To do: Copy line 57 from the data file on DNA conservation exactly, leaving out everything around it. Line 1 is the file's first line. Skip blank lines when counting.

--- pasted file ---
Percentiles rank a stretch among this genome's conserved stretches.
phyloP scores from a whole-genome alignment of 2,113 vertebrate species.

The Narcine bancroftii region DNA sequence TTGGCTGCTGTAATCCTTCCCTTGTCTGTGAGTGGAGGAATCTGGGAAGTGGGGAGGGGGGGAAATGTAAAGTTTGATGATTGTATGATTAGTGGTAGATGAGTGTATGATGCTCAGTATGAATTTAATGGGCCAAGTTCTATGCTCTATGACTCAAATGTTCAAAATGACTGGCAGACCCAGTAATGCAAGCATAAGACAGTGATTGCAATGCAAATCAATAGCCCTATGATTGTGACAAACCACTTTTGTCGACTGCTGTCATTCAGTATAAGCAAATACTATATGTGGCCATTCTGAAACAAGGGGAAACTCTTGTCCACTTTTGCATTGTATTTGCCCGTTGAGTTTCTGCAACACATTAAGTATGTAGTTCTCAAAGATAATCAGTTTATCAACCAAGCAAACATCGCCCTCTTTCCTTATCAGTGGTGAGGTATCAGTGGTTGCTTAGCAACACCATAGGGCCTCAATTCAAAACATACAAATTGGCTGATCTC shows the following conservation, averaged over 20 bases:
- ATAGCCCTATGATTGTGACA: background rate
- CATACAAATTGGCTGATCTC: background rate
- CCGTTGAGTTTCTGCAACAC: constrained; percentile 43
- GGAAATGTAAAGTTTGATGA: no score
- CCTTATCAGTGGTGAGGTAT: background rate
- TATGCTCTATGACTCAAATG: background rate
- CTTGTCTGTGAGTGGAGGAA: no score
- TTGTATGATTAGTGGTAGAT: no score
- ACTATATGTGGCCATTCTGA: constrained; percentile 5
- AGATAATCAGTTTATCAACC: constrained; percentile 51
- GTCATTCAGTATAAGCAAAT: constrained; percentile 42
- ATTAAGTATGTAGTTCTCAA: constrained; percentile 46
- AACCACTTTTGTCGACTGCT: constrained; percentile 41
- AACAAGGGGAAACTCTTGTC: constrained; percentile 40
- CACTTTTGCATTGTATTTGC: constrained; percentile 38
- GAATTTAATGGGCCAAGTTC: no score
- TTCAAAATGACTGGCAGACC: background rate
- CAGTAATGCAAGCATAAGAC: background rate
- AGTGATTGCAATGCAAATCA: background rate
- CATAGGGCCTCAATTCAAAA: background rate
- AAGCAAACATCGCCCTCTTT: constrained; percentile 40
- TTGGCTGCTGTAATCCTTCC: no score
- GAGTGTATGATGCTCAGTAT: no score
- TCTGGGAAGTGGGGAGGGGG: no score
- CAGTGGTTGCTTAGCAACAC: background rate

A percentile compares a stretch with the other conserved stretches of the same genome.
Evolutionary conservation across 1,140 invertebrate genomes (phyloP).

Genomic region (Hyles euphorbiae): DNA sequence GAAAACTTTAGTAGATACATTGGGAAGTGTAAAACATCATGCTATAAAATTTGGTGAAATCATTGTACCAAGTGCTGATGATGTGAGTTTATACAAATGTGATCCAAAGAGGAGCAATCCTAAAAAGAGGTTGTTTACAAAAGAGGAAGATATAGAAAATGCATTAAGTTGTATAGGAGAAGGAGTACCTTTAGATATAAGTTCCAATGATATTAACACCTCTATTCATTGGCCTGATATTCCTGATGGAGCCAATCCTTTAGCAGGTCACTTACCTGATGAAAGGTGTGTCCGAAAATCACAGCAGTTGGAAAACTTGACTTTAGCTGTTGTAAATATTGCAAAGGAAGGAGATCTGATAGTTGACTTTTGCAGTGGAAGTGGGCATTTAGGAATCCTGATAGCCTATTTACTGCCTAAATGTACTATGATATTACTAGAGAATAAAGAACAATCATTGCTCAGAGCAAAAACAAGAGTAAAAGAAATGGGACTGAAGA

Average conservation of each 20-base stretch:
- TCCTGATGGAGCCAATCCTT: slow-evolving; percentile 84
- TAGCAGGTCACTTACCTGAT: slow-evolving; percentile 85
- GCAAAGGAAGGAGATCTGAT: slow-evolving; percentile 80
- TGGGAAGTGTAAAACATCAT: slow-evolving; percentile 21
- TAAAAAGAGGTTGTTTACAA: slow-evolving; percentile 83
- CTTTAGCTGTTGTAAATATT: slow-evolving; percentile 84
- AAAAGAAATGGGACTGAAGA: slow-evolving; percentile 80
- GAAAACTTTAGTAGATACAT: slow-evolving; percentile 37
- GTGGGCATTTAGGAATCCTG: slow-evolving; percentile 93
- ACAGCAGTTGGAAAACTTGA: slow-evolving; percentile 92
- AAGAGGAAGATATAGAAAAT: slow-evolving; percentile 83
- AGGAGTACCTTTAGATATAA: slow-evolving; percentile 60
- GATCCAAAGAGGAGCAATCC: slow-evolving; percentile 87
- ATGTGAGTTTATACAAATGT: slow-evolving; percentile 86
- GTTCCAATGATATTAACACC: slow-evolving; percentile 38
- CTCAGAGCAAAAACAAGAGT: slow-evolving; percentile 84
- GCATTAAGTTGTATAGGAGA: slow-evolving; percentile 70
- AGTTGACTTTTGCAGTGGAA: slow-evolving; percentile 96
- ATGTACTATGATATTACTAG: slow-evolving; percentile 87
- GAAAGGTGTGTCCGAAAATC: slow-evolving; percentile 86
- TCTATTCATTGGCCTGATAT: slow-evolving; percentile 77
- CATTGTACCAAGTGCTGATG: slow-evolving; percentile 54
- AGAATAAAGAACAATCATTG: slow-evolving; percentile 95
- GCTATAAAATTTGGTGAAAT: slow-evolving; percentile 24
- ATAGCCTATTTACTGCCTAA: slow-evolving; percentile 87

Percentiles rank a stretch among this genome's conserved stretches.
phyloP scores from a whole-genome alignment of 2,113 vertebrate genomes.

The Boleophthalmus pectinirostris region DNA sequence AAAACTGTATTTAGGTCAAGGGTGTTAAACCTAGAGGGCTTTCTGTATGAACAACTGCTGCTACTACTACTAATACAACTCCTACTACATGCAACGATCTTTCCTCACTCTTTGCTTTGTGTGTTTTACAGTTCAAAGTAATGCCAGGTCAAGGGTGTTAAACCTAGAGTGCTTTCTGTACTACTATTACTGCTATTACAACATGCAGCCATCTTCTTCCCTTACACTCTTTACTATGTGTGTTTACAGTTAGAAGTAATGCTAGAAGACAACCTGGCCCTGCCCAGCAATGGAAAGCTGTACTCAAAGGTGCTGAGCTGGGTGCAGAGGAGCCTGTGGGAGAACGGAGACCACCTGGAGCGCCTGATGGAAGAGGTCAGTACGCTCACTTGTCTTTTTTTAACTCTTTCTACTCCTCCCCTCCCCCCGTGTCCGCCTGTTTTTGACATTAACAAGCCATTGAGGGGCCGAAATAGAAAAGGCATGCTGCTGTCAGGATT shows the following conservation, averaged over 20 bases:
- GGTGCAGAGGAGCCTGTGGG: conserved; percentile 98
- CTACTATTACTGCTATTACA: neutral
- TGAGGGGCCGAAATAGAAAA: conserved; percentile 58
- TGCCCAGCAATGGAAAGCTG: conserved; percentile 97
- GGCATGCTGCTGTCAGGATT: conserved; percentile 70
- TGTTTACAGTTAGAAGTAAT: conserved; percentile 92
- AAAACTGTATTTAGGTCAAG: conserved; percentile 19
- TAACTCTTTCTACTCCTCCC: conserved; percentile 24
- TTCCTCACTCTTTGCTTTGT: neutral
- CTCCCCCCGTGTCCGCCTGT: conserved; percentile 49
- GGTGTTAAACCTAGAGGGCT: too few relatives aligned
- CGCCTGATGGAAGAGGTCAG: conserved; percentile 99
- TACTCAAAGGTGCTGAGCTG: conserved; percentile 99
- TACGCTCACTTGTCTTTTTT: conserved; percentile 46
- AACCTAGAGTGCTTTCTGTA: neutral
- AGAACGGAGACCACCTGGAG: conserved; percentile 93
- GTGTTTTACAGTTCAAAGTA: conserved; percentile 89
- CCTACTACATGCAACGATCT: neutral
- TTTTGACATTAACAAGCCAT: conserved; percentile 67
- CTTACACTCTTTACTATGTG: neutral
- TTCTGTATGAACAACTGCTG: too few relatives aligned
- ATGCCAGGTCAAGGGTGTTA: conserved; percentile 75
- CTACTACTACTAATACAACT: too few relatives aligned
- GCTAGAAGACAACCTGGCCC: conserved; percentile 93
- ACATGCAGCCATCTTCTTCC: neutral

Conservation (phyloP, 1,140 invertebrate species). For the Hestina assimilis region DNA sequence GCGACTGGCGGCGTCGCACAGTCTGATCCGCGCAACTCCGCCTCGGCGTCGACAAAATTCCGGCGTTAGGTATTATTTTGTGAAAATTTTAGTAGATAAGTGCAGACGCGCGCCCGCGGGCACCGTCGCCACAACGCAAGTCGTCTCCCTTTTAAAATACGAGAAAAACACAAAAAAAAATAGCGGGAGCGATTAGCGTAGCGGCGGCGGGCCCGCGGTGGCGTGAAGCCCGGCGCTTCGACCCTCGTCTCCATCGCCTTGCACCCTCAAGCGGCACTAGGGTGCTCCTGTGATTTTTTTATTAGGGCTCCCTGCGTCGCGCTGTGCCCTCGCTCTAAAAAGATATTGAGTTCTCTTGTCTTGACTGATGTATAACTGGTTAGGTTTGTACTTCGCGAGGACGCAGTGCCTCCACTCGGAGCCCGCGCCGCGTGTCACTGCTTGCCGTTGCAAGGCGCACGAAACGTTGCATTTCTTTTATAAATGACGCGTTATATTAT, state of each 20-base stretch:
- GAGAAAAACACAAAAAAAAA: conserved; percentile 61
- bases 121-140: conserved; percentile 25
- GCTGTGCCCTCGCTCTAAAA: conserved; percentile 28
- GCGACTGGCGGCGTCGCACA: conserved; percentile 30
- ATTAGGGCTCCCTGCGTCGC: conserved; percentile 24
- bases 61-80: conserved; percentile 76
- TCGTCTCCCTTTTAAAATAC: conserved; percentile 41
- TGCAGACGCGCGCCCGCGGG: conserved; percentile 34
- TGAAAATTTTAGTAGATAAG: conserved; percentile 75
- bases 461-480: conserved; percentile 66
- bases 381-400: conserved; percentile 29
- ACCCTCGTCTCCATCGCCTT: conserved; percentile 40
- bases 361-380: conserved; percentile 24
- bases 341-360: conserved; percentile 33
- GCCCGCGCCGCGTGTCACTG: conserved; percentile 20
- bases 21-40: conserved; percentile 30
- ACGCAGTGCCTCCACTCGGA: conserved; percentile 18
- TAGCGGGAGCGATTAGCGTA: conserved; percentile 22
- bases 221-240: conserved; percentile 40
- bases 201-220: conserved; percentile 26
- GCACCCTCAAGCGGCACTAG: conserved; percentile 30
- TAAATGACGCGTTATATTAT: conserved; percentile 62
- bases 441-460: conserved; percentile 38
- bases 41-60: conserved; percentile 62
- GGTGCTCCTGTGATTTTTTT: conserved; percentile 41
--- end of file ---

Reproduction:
- ATAGCCTATTTACTGCCTAA: slow-evolving; percentile 87